- JOHN TIPPLE, Ipswich
Who has the real power?
HOW MANY times have you heard people say, "It doesn't really matter who you vote for-they're all the same-and nothing really changes"? We all know real power does not rest with politicians or governments, but in the hands of unelected, unaccountable business moguls.
Here in Scotland one in four of our population live in poverty. Multinationals continue to announce grotesque profits. That money would run our NHS for months, if not years.
Already we see the erosion of democracy in our society, with the proliferation of quangos which take decisions about our lives without our participation in the process.
The Rupert Murdochs of this world will continue to hold the reins of power after the election. Democracy, as presently constituted, just isn't working in the interests of the ordinary people of this country.
- JOHN KETTERER, Glasgow
Services run for profits...
THE RECENT postal strikes have been caused by greedy Post Office managers. They forced the union membership to take industrial action to try to persuade any incumbent government that privatisation was the only option for this industry. They know if the Post Office is privatised they will collect very lucrative share options.
Having provoked a reaction from their workforce, these Post Office managers always try to portray the union and its membership as the "bad guys". The managers see Post Office privatisation as a route to line their own pockets, caring little about the detriment of service to their customers.
- MICK DOHERTY, North London
THE POST strikes were also Britain's largest demonstrations against the General Agreement on Trade in Services (GATS) to date. Trade minister Dick Caborn has been trying to reassure Labour MPs that the GATS trade treaty will not force Britain to privatise more of the public sector. But Caborn has been forced to admit that this belief hasn't been tested in the "courts" of the World Trade Organisation. So he doesn't really know what effect GATS will have.
We are all entering unknown territory, but the court cases under the North American Free Trade Agreement (NAFTA) might be a useful guide. United Parcel Service (UPS) has filed a notice of intent to sue Canada for $100 million under NAFTA because Canada favours its own post service. Another sign that Labour is getting ready for Post Office privatisation is the appointment of Allan Leighton to the Post Office board. Leighton used to manage Asda-WalMart under the top Tory Archie Norman.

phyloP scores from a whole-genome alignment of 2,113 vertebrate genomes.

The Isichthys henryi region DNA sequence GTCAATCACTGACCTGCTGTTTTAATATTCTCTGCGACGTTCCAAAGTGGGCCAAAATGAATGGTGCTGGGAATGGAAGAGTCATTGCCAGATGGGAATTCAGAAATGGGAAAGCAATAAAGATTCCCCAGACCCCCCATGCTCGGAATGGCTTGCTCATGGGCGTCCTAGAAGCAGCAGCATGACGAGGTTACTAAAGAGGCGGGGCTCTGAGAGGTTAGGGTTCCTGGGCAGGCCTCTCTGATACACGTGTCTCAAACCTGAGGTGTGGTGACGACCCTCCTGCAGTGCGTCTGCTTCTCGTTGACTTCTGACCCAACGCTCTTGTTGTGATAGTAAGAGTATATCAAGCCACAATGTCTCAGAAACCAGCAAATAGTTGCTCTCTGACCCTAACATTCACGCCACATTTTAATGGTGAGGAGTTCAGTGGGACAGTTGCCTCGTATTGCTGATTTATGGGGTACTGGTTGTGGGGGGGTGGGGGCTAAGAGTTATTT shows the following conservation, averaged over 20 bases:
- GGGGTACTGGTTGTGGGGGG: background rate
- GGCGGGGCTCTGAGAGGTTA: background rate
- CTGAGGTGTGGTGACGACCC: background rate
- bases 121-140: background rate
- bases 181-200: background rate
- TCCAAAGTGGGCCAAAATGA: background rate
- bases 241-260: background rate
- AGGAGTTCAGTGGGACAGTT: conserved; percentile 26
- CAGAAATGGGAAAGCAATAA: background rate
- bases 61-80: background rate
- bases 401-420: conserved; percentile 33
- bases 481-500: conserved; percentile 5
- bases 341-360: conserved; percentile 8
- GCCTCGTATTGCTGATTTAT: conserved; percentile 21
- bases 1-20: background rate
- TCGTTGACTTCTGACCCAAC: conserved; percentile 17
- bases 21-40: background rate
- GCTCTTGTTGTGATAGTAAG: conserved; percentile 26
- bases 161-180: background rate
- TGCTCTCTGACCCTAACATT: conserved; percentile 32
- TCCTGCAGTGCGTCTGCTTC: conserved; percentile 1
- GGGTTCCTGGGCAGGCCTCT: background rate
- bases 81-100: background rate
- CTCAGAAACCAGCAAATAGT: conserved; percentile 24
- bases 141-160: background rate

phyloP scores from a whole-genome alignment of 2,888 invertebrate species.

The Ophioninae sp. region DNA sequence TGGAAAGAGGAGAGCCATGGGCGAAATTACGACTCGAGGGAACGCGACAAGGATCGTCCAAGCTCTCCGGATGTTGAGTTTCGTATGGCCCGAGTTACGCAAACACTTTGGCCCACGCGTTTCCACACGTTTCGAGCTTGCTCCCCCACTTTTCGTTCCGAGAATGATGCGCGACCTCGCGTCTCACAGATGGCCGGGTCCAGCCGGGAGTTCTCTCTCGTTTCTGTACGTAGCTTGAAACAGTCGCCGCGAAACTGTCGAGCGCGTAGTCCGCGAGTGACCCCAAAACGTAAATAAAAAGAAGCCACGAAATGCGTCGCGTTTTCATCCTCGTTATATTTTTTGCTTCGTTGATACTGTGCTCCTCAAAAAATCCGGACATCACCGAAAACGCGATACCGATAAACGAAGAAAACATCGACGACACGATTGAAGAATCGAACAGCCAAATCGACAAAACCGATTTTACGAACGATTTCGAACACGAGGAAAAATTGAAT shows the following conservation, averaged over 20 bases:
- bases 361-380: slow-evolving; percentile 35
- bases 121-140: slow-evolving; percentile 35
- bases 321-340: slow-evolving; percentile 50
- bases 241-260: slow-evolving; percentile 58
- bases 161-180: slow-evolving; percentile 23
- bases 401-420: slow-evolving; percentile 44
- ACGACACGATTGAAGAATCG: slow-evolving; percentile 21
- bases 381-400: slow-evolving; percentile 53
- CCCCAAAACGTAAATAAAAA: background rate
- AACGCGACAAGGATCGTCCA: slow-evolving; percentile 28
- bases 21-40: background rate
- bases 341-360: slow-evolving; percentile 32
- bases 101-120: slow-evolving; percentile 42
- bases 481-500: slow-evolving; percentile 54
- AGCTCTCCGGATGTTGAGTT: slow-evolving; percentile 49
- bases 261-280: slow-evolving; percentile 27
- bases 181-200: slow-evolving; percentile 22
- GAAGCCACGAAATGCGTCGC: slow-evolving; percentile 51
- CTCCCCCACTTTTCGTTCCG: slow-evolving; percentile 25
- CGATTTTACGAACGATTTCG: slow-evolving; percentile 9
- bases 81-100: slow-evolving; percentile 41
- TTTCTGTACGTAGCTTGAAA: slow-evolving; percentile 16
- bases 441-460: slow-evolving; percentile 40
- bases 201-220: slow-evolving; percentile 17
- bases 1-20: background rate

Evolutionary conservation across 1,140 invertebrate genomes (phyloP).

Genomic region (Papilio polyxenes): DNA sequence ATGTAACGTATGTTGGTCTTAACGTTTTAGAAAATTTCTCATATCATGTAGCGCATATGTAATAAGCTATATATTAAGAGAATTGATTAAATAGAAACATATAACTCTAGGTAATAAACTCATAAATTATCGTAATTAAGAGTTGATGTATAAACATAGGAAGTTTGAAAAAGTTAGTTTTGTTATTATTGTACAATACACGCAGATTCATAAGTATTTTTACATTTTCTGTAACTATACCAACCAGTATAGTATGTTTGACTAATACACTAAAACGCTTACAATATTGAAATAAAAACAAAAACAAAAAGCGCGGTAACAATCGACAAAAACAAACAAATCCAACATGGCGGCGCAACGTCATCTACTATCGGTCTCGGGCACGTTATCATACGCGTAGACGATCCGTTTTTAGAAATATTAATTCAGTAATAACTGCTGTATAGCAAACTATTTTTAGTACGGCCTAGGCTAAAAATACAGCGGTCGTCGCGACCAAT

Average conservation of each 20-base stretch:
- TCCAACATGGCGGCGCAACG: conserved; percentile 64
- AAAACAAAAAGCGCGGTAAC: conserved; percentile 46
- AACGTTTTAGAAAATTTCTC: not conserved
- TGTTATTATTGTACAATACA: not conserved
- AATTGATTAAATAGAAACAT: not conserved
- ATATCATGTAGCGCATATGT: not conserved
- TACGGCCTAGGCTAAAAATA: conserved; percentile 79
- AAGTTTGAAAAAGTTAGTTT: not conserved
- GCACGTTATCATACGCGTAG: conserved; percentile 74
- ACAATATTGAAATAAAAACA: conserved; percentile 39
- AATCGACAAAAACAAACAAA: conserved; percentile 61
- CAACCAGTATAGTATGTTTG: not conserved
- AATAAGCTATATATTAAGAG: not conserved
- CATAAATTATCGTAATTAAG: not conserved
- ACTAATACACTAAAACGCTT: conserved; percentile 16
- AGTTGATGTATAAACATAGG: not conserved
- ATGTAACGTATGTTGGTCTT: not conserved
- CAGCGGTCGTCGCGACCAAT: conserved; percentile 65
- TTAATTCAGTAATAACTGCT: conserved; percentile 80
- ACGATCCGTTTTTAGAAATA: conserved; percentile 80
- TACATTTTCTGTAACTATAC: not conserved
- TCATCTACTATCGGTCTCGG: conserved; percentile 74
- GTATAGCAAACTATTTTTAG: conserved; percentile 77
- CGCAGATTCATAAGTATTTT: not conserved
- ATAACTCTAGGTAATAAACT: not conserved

Now Leighton is a paid up member of the Labour Party, ready to bring Asda's labour relations to the Post Office.
- SOLOMAN HUGHES, North London
Rail company's winning hand
I TRAVEL each weekday from St Albans to work in central London. I discovered that the promised compensation package following the Hatfield disaster would only partly apply to myself and other weekly ticket holders. I wrote to Thameslink to request that they pay me the same level of compensation as annual and monthly ticket holders.
They failed to respond. So I had them served with a county court summons for the amount I estimated I should receive-approximately �180. They lodged an appeal after a court judgement against them. They argued they were right to discriminate because I was less inconvenienced as a weekly ticket holder.
My case was thrown out by the court and I was ordered to pay part of their legal costs. I had to compensate them to the tune of �150, and I have not received any compensation whatsoever from them. This is a company which has a monopoly over local commuters, and knows it. How else would they have the audacity to treat their customers with such overt arrogance and contempt?
- RICHARD COOK, Herts
A MANAGER at Bernard Matthews in Great Witchingham was given a warning and put on six months probation after a full inquiry. He had slapped a worker, sworn at him and threatened to transfer him.
This sends a clear message about how to motivate staff! It is also a good, true story.
- BERNARD MATTHEWS WORKER